Retro: our movie & TV vault... a fresh look
at neglected classics and cult favourites
When John Sturges directed Gunfight At The O.K. Corral in 1957 it quickly came to be seen as a classic telling of one of the most famous events
in American frontier history. Along with John Ford's earlier staging of the occasion in My Darling Clementine (1946) it's still the version filmgoers
remember best. Given the esteem in which his work held today, it's interesting to note that the director had a relatively low view of the film, seeing it
principally as a job of work for producer Hal B. Wallis. In addition, nagged by some criticisms over Gunfight At The O.K. Corral's historical
inaccuracies and obviously feeling that there was more drama to discover in the Wyatt-Clanton feud, Sturges opted to return to the subject a decade later.
Hour Of The Gun was the result, a loose sequel to the first film, a western dealing with events immediately after the famous shootout.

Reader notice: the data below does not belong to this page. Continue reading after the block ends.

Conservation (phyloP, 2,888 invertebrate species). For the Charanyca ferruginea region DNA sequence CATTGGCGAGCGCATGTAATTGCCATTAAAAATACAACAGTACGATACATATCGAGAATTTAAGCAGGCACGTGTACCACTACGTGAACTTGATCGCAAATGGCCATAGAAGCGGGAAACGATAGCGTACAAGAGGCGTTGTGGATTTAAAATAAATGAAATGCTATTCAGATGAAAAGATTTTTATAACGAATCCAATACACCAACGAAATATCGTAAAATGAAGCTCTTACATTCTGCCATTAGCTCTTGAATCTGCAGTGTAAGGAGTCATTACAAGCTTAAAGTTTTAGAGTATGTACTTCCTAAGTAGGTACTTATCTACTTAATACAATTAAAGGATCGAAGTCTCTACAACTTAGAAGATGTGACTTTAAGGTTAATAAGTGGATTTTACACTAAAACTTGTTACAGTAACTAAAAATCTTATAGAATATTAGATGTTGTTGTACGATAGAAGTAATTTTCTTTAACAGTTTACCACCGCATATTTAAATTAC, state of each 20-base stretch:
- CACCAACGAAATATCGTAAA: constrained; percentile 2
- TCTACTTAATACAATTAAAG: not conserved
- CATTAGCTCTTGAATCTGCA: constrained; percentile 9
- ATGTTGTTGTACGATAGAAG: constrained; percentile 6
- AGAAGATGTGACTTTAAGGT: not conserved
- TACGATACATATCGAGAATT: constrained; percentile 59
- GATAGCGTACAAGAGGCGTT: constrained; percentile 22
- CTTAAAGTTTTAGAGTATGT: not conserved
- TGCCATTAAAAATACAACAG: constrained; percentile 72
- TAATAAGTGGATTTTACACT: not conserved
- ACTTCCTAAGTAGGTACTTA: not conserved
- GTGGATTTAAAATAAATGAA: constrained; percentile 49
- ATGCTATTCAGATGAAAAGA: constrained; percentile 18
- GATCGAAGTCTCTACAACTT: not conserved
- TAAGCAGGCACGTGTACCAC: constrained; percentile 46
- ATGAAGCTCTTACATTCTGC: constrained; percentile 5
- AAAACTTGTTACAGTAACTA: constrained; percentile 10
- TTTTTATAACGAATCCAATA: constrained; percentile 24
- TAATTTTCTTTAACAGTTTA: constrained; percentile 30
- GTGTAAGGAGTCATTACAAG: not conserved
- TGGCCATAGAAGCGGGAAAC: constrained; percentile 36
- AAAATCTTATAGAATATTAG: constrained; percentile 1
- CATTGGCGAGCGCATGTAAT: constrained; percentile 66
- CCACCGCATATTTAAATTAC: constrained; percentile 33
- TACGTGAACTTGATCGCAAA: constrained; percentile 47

Sturges originally attempted to cast Hour Of The Gun with some of the same actors with whom he worked back in 1957, ensuring a natural degree of continuity. (Sergio Leone planned the same creative economy two years later by initially casting the famous station opening of Once Upon A Time In The West with a reunited Lee Van Cleef, Eli Wallach and Clint Eastwood.) Various factors made Sturges' scheme impossible, but leading parts were still secured by some fine actors: James Garner (as Wyatt Earp), Jason Robards (Doc Holliday) and Robert Ryan (Ike Clanton) as well as, way down the cast list, a young Jon Voight. Music was commissioned from Jerry Goldsmith and cinematography was from Lucien Ballard, who contributed so much to several Sam Peckinpah films.